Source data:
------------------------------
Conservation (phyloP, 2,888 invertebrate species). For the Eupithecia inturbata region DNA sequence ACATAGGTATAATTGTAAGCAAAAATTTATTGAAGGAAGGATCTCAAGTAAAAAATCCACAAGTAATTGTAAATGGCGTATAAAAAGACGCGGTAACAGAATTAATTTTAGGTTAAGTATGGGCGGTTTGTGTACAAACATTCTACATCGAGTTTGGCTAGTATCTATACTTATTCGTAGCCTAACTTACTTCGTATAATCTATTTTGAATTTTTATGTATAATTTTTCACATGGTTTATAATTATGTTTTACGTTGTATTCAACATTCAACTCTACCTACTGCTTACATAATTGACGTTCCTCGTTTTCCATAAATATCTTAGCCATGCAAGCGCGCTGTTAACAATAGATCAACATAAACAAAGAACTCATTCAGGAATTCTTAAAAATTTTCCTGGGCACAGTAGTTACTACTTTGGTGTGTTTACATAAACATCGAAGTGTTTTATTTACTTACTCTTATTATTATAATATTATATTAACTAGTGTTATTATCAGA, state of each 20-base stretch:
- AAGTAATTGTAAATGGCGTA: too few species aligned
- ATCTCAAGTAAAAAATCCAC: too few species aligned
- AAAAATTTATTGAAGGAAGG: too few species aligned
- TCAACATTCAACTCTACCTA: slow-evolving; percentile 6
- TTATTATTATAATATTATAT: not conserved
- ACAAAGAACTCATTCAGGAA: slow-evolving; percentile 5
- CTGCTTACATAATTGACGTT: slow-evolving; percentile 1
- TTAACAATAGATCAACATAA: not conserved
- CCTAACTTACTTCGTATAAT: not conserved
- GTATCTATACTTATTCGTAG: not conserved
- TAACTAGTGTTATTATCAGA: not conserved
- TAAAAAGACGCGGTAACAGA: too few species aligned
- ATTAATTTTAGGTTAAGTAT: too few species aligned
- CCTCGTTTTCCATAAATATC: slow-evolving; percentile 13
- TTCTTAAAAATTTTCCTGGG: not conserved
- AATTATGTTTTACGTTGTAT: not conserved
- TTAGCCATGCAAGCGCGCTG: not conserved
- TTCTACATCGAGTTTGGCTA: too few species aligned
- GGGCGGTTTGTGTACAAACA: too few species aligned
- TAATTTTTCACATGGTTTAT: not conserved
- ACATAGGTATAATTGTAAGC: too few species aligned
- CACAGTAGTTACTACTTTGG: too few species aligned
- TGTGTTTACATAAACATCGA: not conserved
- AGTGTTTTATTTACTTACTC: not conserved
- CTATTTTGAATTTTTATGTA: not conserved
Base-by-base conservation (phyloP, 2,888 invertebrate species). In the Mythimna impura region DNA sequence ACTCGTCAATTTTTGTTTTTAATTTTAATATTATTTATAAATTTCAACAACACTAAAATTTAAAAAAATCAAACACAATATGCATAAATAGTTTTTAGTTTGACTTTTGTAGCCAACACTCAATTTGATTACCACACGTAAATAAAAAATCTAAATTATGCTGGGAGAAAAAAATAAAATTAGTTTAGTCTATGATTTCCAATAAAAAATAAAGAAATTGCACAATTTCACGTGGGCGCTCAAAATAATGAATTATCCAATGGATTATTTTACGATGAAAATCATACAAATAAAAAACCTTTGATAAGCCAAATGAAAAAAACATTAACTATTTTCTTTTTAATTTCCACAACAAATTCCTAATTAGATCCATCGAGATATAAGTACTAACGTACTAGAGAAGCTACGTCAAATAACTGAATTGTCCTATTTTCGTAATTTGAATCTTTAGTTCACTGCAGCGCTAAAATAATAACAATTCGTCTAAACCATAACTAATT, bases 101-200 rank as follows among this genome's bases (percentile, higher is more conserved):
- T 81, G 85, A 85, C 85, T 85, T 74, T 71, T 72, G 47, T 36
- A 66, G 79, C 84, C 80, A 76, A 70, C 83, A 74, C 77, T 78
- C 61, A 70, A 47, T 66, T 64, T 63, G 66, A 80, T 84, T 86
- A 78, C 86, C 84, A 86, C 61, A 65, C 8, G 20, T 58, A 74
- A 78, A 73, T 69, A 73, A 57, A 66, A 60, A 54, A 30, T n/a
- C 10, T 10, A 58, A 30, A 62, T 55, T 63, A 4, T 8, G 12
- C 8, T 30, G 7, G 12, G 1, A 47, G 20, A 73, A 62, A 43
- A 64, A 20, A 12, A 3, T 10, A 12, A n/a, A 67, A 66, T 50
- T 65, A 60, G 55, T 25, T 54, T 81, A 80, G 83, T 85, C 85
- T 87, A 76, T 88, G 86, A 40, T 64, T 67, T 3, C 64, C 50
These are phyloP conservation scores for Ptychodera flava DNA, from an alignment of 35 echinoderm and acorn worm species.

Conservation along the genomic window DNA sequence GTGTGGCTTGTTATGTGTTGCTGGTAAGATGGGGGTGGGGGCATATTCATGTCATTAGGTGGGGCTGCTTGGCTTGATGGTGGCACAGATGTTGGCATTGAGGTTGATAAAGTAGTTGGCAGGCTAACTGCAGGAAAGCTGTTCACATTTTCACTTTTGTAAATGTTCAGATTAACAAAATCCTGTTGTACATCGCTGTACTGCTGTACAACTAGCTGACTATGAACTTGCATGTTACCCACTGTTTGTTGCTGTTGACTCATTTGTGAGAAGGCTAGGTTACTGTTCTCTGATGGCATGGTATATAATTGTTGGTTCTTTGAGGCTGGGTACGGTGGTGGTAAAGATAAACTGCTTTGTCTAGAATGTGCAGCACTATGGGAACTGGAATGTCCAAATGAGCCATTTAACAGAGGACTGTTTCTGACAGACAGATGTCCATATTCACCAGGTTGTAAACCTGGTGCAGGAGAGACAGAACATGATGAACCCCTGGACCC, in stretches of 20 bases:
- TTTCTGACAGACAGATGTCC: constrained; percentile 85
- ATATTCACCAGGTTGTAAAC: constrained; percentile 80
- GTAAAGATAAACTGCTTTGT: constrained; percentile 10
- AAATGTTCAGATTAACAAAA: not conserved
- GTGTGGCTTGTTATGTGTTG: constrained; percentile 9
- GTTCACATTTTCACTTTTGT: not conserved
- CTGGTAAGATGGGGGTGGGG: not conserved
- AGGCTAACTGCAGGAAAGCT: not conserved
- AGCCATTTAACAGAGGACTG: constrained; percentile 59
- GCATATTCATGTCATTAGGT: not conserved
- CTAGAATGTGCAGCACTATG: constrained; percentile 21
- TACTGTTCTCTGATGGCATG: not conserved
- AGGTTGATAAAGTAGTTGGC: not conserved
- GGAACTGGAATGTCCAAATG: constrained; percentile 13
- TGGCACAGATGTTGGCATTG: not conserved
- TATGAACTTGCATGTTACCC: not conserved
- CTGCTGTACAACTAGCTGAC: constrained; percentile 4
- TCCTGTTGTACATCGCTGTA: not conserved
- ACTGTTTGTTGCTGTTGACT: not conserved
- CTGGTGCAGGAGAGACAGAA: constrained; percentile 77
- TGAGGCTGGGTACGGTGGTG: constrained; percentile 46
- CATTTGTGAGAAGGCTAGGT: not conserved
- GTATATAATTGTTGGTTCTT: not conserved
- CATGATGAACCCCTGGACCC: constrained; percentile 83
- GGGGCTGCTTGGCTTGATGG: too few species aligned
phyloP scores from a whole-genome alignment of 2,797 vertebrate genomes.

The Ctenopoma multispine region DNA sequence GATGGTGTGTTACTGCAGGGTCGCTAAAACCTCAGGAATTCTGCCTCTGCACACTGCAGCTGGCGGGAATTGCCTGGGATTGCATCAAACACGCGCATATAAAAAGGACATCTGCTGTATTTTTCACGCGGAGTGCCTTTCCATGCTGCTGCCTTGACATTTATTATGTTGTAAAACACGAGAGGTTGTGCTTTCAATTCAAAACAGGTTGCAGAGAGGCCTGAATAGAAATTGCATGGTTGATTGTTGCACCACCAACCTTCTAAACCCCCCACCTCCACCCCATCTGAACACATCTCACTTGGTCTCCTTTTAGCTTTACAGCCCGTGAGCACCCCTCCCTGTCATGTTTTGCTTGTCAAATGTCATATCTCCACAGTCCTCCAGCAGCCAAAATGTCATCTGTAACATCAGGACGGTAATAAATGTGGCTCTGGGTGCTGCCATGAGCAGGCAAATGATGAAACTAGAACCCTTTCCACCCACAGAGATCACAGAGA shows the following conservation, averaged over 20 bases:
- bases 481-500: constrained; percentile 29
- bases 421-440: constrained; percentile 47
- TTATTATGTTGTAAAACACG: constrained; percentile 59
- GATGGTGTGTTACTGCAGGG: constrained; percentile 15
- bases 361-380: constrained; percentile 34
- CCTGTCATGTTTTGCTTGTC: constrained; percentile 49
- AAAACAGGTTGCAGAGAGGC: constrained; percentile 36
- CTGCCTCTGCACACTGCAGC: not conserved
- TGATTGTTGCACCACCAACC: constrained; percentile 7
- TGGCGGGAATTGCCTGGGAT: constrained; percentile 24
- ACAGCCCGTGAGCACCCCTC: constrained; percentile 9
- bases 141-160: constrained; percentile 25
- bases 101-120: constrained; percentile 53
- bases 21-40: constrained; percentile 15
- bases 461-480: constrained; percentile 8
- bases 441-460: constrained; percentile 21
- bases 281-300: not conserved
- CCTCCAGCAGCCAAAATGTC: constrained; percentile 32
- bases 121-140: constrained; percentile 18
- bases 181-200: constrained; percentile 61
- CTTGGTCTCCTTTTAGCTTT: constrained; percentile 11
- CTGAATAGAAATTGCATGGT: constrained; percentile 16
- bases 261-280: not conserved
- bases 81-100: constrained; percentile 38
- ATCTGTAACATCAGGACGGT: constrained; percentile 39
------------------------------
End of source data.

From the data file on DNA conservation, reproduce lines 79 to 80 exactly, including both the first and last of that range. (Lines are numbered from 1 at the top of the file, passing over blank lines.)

- bases 101-120: constrained; percentile 53
- bases 21-40: constrained; percentile 15